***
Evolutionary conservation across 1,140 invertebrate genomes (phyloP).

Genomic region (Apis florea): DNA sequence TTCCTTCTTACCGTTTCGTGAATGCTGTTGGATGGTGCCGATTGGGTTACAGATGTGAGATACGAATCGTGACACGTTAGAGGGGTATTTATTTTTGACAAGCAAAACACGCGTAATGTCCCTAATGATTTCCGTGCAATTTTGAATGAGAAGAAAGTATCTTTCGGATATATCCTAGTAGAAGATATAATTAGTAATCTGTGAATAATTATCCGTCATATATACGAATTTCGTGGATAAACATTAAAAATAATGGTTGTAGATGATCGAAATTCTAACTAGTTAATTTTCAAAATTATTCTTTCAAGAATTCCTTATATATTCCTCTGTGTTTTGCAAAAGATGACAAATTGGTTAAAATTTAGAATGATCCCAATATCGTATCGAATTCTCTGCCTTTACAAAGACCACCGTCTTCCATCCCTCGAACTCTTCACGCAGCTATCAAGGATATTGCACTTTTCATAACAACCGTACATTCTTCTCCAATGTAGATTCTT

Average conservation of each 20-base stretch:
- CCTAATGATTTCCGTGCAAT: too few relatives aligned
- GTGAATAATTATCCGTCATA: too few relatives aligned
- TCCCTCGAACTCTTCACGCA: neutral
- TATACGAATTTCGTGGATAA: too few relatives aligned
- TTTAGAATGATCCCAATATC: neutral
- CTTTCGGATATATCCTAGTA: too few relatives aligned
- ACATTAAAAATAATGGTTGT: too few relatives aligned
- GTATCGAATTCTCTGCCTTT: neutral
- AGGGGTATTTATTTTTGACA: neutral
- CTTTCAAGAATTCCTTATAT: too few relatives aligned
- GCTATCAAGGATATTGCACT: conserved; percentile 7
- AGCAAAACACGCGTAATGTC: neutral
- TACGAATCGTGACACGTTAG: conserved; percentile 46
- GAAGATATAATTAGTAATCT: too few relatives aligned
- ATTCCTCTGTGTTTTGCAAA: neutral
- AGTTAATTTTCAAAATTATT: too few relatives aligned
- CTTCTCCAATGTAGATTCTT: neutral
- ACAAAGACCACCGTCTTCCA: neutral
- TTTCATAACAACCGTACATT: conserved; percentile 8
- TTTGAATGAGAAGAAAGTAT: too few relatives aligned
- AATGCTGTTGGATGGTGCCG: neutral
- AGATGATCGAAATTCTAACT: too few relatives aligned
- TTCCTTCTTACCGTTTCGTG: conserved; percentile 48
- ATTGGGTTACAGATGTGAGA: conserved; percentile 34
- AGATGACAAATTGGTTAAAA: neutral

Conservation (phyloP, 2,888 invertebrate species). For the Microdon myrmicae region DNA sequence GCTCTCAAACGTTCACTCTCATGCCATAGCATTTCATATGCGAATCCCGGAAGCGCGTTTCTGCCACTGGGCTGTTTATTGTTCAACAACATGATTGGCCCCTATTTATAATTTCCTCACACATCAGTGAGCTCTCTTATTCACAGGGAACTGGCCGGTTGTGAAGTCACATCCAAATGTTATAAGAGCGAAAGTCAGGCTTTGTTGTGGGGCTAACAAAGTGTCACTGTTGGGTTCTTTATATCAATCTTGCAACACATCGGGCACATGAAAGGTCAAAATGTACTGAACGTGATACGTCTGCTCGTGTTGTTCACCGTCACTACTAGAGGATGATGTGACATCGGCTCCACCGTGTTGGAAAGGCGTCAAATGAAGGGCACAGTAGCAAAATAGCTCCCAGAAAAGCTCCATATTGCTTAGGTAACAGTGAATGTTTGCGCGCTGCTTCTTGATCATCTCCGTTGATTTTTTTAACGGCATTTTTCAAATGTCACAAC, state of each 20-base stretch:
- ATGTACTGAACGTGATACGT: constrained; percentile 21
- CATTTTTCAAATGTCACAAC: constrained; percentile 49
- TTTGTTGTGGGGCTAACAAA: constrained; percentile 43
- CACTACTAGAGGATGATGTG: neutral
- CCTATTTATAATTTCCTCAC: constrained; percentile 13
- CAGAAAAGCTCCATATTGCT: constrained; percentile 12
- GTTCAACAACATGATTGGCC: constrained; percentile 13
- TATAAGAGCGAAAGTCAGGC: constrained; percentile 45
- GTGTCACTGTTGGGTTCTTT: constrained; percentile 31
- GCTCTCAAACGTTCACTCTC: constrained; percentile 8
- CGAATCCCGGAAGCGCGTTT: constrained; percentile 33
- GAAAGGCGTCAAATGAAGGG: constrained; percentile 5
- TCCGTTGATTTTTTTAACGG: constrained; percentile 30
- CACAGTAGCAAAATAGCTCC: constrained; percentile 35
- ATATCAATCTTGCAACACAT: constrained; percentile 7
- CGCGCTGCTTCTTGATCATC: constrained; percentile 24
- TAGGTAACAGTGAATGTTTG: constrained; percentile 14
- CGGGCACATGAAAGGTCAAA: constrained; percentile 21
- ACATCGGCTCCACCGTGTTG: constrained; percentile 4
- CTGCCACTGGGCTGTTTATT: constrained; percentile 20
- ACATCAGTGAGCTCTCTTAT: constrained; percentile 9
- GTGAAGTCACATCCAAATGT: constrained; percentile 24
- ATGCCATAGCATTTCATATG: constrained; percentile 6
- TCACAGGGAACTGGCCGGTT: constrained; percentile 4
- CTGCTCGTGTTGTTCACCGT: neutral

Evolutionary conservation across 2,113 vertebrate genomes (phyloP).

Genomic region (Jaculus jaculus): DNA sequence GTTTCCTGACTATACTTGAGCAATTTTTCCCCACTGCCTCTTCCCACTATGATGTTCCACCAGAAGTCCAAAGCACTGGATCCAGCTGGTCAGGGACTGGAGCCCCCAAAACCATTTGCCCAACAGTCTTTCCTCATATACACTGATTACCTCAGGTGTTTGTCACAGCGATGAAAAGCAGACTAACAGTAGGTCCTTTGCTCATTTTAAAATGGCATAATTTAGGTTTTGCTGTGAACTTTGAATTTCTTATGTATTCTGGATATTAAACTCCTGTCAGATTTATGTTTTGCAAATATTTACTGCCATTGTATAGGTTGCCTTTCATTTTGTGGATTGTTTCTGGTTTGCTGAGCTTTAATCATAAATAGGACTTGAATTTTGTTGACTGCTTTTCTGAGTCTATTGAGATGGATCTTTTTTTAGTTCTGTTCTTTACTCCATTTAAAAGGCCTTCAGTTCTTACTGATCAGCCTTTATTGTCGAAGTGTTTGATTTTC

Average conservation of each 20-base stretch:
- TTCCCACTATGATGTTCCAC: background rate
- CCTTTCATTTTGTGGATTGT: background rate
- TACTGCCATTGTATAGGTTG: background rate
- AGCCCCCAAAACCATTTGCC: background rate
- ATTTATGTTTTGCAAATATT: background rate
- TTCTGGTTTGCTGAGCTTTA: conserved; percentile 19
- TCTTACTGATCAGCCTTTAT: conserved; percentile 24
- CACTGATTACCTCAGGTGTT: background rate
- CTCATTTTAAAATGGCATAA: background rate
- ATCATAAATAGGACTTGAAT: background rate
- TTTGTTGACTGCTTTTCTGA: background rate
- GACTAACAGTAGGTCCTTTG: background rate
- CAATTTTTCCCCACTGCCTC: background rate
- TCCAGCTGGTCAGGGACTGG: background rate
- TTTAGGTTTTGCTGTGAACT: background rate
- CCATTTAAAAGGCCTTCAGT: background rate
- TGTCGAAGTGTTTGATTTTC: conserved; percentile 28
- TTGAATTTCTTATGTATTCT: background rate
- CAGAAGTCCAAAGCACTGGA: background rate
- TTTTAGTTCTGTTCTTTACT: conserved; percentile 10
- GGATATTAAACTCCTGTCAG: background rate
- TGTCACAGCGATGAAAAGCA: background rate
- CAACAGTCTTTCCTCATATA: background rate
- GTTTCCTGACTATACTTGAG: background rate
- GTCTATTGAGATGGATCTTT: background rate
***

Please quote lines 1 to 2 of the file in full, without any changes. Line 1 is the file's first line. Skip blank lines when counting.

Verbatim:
Evolutionary conservation across 1,140 invertebrate genomes (phyloP).

Genomic region (Apis florea): DNA sequence TTCCTTCTTACCGTTTCGTGAATGCTGTTGGATGGTGCCGATTGGGTTACAGATGTGAGATACGAATCGTGACACGTTAGAGGGGTATTTATTTTTGACAAGCAAAACACGCGTAATGTCCCTAATGATTTCCGTGCAATTTTGAATGAGAAGAAAGTATCTTTCGGATATATCCTAGTAGAAGATATAATTAGTAATCTGTGAATAATTATCCGTCATATATACGAATTTCGTGGATAAACATTAAAAATAATGGTTGTAGATGATCGAAATTCTAACTAGTTAATTTTCAAAATTATTCTTTCAAGAATTCCTTATATATTCCTCTGTGTTTTGCAAAAGATGACAAATTGGTTAAAATTTAGAATGATCCCAATATCGTATCGAATTCTCTGCCTTTACAAAGACCACCGTCTTCCATCCCTCGAACTCTTCACGCAGCTATCAAGGATATTGCACTTTTCATAACAACCGTACATTCTTCTCCAATGTAGATTCTT